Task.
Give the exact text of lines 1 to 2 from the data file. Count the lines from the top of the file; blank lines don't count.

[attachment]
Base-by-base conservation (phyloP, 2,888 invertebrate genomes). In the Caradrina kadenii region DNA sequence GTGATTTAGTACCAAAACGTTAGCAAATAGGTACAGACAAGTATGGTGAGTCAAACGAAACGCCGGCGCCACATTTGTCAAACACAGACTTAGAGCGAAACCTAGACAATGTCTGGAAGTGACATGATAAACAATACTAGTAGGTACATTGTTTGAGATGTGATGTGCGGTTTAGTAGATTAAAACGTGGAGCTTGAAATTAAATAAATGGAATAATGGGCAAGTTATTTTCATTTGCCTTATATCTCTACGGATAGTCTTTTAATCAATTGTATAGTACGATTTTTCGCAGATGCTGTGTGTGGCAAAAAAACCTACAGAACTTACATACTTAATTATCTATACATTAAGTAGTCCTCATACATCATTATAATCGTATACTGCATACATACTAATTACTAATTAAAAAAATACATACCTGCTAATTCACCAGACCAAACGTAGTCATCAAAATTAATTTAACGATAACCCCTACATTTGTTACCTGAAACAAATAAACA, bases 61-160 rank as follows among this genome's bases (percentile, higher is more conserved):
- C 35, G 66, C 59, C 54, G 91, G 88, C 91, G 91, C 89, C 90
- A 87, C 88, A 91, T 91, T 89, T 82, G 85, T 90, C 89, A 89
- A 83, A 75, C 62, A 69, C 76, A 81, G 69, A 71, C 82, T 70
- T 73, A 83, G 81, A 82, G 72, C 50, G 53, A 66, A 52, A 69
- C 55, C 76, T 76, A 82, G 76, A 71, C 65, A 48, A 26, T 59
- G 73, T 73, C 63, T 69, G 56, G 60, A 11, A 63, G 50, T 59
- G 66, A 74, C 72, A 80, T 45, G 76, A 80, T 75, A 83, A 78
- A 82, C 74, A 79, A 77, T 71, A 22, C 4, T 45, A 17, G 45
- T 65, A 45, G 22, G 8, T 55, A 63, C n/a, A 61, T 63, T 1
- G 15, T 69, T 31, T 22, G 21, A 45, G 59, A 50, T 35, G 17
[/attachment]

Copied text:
Base-by-base conservation (phyloP, 2,888 invertebrate genomes). In the Caradrina kadenii region DNA sequence GTGATTTAGTACCAAAACGTTAGCAAATAGGTACAGACAAGTATGGTGAGTCAAACGAAACGCCGGCGCCACATTTGTCAAACACAGACTTAGAGCGAAACCTAGACAATGTCTGGAAGTGACATGATAAACAATACTAGTAGGTACATTGTTTGAGATGTGATGTGCGGTTTAGTAGATTAAAACGTGGAGCTTGAAATTAAATAAATGGAATAATGGGCAAGTTATTTTCATTTGCCTTATATCTCTACGGATAGTCTTTTAATCAATTGTATAGTACGATTTTTCGCAGATGCTGTGTGTGGCAAAAAAACCTACAGAACTTACATACTTAATTATCTATACATTAAGTAGTCCTCATACATCATTATAATCGTATACTGCATACATACTAATTACTAATTAAAAAAATACATACCTGCTAATTCACCAGACCAAACGTAGTCATCAAAATTAATTTAACGATAACCCCTACATTTGTTACCTGAAACAAATAAACA, bases 61-160 rank as follows among this genome's bases (percentile, higher is more conserved):
- C 35, G 66, C 59, C 54, G 91, G 88, C 91, G 91, C 89, C 90